Gardner wants to try KTM MotoGP bike without traction control

Remy Gardner

Remy Gardner says he wants to try his new KTM MotoGP ride without traction control, once he is over his fractured wrist.

The 2021 Moto2 world champion has now had four tests totalling eight days on the RC16 ahead of his rookie season in the premier class with Tech3 KTM Factory Racing.

It was after last November’s post-season test at Jerez that Gardner explained he was “feeling a bit too much electronics” on the MotoGP bike and thus could not get the rear end to slide to his liking.

He gradually dialled down the electronics during last weekend’s Sepang test and, according to KTM test rider Dani Pedrosa, could be able to turn them off.

That would then see Gardner attempting to emulate the famous style of another championship-winning Australian.

“The plan [was to start the test without electronics] but we started with them but every time we were going less and less,” explained the 23-year-old.

“I still want to try the bike, when I’m fit, without traction control.

“I spoke to Dani about it and he said it’s possible, it’s no drama, you just have to be very careful with the gas.

“He said if you like sliding and turning with the rear like Casey [Stoner], it can work. It is something interesting for the future.

“In the end, if you open up the gas enough even with the electronics, then it will spin. It’s the point of finding that grip and spin to go forward.

“Also, if the bike is not turning with the front then you can turn it with the rear and I have a bit more control with that.

“It’s something to look at in the future but not just yet. I haven’t tried it yet with the big bike [MotoGP] and there is definitely some more physical exertion with these compared to Moto2.

“It will be good when I am fully fit and ready to go.”

Gardner also makes it to be important to not rely on electronics as a means of curing every ill which a bike may exhibit.

Gardner in the Tech3 KTM garage with Red Bull KTM (factory) team manager Francesco Guidotti and other staff

“You still need to ride the bike and it’s f**king hard; you need to keep on it,” he added.

“For sure there are a lot of controls and I think it is important not to get caught in this loop of ‘I have a problem, let’s put some electronics on it.’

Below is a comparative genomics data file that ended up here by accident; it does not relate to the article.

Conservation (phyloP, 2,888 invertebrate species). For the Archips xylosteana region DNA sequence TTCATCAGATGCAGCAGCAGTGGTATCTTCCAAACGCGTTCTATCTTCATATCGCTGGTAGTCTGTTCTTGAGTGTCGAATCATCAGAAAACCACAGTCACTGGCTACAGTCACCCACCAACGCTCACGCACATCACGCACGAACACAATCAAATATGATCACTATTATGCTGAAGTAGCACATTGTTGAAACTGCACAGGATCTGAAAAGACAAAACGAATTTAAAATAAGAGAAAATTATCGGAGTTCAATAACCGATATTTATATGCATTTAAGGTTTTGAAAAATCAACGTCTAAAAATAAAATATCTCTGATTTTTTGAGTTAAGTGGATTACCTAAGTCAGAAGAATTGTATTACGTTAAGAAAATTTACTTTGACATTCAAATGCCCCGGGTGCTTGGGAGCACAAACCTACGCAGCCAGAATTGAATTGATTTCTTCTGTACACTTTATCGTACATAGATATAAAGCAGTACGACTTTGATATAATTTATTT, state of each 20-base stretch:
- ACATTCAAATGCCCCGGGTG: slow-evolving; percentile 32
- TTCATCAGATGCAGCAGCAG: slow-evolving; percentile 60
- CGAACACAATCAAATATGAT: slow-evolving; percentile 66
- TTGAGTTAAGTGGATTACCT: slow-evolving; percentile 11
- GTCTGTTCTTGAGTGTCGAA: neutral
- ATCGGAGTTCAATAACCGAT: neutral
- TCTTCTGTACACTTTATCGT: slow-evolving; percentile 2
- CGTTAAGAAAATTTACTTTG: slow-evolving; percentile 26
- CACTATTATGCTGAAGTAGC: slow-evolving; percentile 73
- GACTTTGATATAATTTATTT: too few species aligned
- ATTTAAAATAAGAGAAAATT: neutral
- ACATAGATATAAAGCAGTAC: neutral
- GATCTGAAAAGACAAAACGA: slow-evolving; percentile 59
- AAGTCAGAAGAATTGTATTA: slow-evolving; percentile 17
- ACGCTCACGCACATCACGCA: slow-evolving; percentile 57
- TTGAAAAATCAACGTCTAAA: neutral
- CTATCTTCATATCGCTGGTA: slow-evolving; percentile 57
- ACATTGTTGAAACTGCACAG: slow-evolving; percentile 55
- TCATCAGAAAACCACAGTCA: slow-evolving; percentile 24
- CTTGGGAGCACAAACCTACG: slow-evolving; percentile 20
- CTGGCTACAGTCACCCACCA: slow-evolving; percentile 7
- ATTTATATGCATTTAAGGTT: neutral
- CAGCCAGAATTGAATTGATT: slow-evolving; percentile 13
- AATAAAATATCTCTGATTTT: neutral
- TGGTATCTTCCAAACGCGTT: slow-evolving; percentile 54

“I think it’s important to fix these issues with the bike and not throw electronics and let it sort it out.

“For sure we still need them, to help physically and keep a consistent lap time and to keep the bikes under control but every time we ride – from Misano [first time on a MotoGP bike] to Jerez to here [Sepang] – we have made big steps.

“The electronics are still going to be necessary at some points, especially with wheelie control.”

Gardner cracked his right wrist in a motocross training incident in mid-January and had to manage the pain during five days of riding at Sepang, including the three-day Shakedown Test which he was eligible for as a rookie.

He admitted after those tests that it was a “miracle” he participated, and that he is “missing the aggression at the moment” due to being in something of a preservation mode.

The timesheets show that the second-generation rider was 23rd-quickest at Sepang, 1.217s off the blistering pace set by Enea Bastianini on a year-old Ducati.

He was also nearly two tenths behind Tech3 team-mate and fellow rookie Raul Fernandez, but just over six tenths away from top KTM rider Miguel Oliveira.

“We’re only 0.4 to 0.5 off Miguel at the moment so it’s not bad,” remarked Gardner.

“Just little bits here and there and if I was fit, then another step closer. Some things I am even doing better.

“Looking at telemetry helps a lot. When you see the speeds, then you can see the lines, when to pick up the gas, when to pick up the bike, to brake.

“There is definitely a lot of information you can use to help you.”

The second and final pre-season test, at Indonesia’s new Mandalika International Street Circuit, starts tomorrow.

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